• 24. 1.3.2. Earthquake Measures The Modified Mercalli intensity y Felt outside by most, may not be felt by some outside in non- V. Rather favourable conditions. Dishes and windows may break and large Strong (4) bells will ring. Vibrations like large train passing close to house. g g p g Felt by all; many frightened and run outdoors, walk unsteadily. VI. Strong Windows, dishes, glassware broken; books fall off shelves; some ( ) (5) heavy furniture moved or overturned; a few instances of fallen y ; plaster. Damage slight. Difficult to stand; furniture broken; damage negligible in building of good design and construction; slight to moderate in VII. Very well-built ordinary structures; considerable damage in poorly Strong (5-6) built or badly designed structures; some chimneys broken. Noticed by people driving motor cars. yp p g Damage slight in specially designed structures; considerable in VIII. ordinary substantial buildings with partial collapse. Damage Destructive g great in p poorly built structures. Fall of chimneys, factory stacks, y y, y , (6) columns, monuments, walls. Heavy furniture moved.Prof.Dr. Osman Shaalan Earthquake Engineering Dr. Tharwat Sakr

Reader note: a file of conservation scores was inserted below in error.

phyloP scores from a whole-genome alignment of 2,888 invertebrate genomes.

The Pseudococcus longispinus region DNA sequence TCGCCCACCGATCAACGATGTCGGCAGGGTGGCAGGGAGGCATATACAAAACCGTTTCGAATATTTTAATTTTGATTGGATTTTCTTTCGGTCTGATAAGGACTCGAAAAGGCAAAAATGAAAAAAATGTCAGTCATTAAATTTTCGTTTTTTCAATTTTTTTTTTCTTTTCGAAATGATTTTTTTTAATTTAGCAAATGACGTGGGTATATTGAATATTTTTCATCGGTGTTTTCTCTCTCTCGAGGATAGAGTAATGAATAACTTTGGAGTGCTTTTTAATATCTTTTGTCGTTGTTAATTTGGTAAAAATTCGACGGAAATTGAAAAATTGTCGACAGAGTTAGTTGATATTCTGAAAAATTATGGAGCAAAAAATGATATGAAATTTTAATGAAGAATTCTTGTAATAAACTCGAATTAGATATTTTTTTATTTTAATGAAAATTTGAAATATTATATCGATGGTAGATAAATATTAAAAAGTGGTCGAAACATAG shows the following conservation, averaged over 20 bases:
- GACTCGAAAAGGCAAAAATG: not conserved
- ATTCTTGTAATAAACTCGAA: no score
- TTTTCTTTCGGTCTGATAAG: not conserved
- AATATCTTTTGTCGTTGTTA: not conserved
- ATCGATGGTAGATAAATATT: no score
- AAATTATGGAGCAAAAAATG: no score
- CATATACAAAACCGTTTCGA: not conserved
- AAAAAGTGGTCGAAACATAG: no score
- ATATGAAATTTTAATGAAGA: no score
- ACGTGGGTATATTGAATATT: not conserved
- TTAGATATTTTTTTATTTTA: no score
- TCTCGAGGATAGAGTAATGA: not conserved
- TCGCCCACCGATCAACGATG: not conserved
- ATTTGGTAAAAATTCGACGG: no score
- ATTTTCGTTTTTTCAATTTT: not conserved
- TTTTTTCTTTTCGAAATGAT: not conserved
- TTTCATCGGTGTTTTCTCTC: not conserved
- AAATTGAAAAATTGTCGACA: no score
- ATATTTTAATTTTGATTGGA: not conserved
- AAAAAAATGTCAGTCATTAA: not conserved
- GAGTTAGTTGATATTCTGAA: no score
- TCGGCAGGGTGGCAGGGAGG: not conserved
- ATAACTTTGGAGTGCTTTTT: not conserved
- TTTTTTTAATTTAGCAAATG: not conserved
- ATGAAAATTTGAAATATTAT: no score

• 25. 1.3.2. Earthquake Measures The Modified Mercalli intensity y General panic; damage considerable in specially designed structures, well designed frame structures thrown out of plumb. IX. Ruinous (7) Damage great in substantial buildings, with p g g g, partial collapse. p Buildings shifted off foundations. Some well built wooden structures destroyed; most masonry and X. Disastrous (7) X Di frame structures destroyed with foundation. Rails bent. XI. XI Very Few, Few if any masonry structures remain standing. Bridges standing Disastrous (8+) destroyed. Rails bent greatly. Total damage - Everything is destroyed Total destruction Lines destroyed. destruction. XII. Catastrophic of sight and level distorted. Objects thrown into the air. The (8+) ground moves in waves or ripples. Large amounts of rock move position.Prof.Dr. Osman Shaalan Earthquake Engineering Dr. Tharwat Sakr
  • 26. 1.3.2. Earthquake MeasuresPGD – PGV - PGA El Centro 1940 San Fernando 1971 North Bridge 1994Prof.Dr. Osman Shaalan Earthquake Engineering Dr. Tharwat Sakr